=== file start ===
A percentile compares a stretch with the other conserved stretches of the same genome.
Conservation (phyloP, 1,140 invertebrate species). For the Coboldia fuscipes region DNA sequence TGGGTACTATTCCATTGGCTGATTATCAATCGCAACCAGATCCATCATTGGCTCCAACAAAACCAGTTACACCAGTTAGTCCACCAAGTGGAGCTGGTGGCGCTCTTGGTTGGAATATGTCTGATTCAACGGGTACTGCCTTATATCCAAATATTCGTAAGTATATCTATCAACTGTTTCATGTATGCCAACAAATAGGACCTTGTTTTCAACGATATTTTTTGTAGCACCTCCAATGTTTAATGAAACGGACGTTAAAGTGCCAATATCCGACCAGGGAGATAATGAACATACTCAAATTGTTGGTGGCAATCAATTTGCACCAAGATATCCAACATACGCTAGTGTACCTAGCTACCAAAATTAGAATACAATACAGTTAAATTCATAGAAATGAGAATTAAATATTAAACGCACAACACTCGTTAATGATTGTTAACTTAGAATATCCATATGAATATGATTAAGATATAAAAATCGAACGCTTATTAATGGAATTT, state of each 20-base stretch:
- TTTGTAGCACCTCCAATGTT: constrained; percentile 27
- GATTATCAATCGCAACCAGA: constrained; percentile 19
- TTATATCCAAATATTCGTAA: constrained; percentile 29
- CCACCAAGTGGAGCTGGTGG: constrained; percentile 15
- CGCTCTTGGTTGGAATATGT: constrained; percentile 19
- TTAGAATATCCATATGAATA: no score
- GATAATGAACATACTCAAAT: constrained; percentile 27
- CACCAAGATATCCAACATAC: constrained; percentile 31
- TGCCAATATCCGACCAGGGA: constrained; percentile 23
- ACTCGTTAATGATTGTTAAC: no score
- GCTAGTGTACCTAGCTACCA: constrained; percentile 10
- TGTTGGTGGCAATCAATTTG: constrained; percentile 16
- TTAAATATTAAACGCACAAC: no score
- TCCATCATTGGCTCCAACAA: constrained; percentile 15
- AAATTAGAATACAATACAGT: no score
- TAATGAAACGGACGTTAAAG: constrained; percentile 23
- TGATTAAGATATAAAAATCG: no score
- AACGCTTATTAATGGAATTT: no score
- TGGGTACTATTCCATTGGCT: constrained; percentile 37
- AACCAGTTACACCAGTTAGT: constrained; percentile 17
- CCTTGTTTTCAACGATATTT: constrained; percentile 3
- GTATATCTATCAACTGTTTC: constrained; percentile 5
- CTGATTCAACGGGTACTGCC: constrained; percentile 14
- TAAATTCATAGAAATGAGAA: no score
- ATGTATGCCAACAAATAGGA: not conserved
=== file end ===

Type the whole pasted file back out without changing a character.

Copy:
A percentile compares a stretch with the other conserved stretches of the same genome.
Conservation (phyloP, 1,140 invertebrate species). For the Coboldia fuscipes region DNA sequence TGGGTACTATTCCATTGGCTGATTATCAATCGCAACCAGATCCATCATTGGCTCCAACAAAACCAGTTACACCAGTTAGTCCACCAAGTGGAGCTGGTGGCGCTCTTGGTTGGAATATGTCTGATTCAACGGGTACTGCCTTATATCCAAATATTCGTAAGTATATCTATCAACTGTTTCATGTATGCCAACAAATAGGACCTTGTTTTCAACGATATTTTTTGTAGCACCTCCAATGTTTAATGAAACGGACGTTAAAGTGCCAATATCCGACCAGGGAGATAATGAACATACTCAAATTGTTGGTGGCAATCAATTTGCACCAAGATATCCAACATACGCTAGTGTACCTAGCTACCAAAATTAGAATACAATACAGTTAAATTCATAGAAATGAGAATTAAATATTAAACGCACAACACTCGTTAATGATTGTTAACTTAGAATATCCATATGAATATGATTAAGATATAAAAATCGAACGCTTATTAATGGAATTT, state of each 20-base stretch:
- TTTGTAGCACCTCCAATGTT: constrained; percentile 27
- GATTATCAATCGCAACCAGA: constrained; percentile 19
- TTATATCCAAATATTCGTAA: constrained; percentile 29
- CCACCAAGTGGAGCTGGTGG: constrained; percentile 15
- CGCTCTTGGTTGGAATATGT: constrained; percentile 19
- TTAGAATATCCATATGAATA: no score
- GATAATGAACATACTCAAAT: constrained; percentile 27
- CACCAAGATATCCAACATAC: constrained; percentile 31
- TGCCAATATCCGACCAGGGA: constrained; percentile 23
- ACTCGTTAATGATTGTTAAC: no score
- GCTAGTGTACCTAGCTACCA: constrained; percentile 10
- TGTTGGTGGCAATCAATTTG: constrained; percentile 16
- TTAAATATTAAACGCACAAC: no score
- TCCATCATTGGCTCCAACAA: constrained; percentile 15
- AAATTAGAATACAATACAGT: no score
- TAATGAAACGGACGTTAAAG: constrained; percentile 23
- TGATTAAGATATAAAAATCG: no score
- AACGCTTATTAATGGAATTT: no score
- TGGGTACTATTCCATTGGCT: constrained; percentile 37
- AACCAGTTACACCAGTTAGT: constrained; percentile 17
- CCTTGTTTTCAACGATATTT: constrained; percentile 3
- GTATATCTATCAACTGTTTC: constrained; percentile 5
- CTGATTCAACGGGTACTGCC: constrained; percentile 14
- TAAATTCATAGAAATGAGAA: no score
- ATGTATGCCAACAAATAGGA: not conserved